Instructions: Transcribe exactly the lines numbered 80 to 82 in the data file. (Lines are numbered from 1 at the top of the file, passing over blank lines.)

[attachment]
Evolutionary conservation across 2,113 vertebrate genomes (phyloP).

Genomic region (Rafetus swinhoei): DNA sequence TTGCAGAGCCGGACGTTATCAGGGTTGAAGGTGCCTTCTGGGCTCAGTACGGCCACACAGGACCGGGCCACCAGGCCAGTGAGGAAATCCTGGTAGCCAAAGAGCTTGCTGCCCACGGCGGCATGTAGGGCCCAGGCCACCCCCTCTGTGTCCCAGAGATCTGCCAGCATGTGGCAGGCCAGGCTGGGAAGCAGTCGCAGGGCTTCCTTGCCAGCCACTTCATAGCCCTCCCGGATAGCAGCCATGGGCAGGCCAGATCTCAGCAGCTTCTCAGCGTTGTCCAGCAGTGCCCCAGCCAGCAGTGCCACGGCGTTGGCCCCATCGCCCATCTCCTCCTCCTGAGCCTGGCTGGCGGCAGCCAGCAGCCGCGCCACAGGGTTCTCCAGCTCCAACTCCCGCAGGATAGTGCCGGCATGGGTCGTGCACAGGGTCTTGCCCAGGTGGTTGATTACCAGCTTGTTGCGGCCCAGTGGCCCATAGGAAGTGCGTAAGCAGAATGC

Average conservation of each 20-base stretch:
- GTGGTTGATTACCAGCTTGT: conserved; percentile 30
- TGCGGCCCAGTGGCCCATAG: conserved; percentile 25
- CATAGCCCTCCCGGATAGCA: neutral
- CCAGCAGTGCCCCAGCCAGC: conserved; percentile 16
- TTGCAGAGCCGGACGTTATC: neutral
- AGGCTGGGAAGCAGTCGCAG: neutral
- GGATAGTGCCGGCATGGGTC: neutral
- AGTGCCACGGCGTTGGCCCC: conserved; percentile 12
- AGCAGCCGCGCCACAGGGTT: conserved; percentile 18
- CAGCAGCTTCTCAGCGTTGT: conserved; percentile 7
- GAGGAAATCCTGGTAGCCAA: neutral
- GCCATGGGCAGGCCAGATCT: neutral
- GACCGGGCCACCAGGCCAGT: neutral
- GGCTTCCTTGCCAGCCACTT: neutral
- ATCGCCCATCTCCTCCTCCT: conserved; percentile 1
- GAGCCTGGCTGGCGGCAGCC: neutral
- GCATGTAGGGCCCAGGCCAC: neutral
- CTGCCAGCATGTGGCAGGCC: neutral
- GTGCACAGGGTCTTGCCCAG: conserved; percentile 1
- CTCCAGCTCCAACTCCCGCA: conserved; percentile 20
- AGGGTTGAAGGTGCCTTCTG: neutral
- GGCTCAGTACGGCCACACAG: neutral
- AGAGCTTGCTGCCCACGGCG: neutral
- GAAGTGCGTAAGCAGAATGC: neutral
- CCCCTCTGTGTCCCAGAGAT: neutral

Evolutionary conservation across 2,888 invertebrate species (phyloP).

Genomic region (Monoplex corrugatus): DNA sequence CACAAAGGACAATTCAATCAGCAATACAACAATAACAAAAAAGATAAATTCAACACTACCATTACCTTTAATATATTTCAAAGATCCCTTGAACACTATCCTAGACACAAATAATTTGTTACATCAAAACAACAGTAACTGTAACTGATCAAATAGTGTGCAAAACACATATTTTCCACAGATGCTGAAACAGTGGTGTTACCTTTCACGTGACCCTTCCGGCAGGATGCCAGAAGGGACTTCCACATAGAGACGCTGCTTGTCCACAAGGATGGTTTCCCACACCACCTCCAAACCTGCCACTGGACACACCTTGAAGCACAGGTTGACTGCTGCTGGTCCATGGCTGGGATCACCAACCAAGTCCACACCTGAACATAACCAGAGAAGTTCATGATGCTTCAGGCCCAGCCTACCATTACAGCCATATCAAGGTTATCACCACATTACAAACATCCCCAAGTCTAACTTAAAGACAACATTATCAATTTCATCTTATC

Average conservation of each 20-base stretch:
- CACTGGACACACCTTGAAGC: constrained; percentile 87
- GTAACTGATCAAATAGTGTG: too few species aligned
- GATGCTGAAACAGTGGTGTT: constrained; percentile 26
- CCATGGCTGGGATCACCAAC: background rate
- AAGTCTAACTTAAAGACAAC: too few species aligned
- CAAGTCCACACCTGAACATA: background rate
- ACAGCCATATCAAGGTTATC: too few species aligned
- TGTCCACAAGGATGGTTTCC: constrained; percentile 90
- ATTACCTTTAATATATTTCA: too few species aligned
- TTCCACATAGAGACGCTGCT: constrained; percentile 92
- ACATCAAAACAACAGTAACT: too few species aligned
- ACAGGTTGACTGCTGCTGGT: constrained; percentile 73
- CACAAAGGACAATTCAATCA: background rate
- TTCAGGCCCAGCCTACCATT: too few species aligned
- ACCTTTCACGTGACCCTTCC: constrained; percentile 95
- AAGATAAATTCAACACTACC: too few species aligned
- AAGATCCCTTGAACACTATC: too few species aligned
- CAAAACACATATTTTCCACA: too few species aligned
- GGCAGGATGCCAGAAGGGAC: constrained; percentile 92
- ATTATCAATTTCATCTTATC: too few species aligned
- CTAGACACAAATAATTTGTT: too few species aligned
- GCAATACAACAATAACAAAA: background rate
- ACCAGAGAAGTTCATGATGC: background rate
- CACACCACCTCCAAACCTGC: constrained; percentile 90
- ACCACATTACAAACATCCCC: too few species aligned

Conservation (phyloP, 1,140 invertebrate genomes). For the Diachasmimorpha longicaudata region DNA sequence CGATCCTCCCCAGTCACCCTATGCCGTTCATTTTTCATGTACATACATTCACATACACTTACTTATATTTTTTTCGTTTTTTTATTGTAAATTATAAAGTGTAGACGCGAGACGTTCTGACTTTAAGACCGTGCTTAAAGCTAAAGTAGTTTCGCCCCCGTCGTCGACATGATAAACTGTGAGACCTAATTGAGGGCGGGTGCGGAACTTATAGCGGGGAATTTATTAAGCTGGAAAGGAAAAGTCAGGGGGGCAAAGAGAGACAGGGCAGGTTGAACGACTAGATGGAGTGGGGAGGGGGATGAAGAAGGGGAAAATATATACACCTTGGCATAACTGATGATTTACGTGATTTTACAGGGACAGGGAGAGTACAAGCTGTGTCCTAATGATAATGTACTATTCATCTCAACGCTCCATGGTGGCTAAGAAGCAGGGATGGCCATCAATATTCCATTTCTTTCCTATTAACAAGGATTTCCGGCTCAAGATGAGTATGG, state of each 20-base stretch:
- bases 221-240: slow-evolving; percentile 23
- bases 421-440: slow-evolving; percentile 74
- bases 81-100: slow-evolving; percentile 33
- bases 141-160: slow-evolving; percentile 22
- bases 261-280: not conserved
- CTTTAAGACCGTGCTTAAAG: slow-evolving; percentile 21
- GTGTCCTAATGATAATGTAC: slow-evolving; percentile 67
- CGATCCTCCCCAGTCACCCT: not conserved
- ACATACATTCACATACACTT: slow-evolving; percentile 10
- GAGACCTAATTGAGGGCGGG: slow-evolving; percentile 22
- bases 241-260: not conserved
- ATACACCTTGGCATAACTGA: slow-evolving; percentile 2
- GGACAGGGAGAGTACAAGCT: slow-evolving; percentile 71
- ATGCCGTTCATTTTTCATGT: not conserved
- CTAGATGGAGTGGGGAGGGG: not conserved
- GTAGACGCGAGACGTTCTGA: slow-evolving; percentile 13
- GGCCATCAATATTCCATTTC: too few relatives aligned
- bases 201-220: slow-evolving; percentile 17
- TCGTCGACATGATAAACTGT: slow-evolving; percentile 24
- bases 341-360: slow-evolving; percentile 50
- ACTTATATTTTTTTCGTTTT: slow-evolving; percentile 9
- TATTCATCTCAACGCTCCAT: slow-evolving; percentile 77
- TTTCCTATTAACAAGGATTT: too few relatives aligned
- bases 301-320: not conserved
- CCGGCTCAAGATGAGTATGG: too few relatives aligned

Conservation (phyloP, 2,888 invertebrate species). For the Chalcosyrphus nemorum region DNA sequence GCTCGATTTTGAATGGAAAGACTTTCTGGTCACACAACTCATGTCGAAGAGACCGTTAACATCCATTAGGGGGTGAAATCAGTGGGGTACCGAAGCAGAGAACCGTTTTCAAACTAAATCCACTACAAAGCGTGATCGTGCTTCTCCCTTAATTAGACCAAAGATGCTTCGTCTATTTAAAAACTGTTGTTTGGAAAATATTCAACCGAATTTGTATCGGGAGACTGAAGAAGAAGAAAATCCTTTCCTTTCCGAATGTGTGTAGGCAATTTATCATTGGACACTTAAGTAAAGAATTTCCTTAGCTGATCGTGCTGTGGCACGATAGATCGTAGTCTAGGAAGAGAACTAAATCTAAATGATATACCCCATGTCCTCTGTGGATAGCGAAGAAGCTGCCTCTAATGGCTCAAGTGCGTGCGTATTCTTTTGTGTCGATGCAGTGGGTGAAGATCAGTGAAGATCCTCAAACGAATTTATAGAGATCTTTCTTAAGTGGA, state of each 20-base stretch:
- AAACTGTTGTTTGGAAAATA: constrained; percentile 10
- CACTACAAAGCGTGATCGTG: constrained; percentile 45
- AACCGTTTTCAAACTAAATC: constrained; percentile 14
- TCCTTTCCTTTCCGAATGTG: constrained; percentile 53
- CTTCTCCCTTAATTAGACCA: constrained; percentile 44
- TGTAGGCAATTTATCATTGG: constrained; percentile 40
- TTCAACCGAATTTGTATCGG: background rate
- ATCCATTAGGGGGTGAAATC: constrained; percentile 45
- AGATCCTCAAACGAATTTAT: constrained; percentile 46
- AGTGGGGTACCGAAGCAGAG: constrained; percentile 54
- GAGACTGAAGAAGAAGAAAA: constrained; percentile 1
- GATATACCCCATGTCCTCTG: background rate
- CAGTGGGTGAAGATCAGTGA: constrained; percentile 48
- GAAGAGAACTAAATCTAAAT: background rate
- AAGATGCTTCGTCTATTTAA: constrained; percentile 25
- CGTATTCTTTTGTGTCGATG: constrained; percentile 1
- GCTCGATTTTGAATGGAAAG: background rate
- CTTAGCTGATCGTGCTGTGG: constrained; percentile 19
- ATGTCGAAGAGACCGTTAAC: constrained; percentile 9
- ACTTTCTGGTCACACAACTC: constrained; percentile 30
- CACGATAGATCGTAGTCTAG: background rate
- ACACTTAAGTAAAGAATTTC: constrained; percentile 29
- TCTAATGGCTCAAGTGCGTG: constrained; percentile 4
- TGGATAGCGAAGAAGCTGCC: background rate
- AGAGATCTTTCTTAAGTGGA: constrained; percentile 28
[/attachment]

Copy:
- TTTCCTATTAACAAGGATTT: too few relatives aligned
- bases 301-320: not conserved
- CCGGCTCAAGATGAGTATGG: too few relatives aligned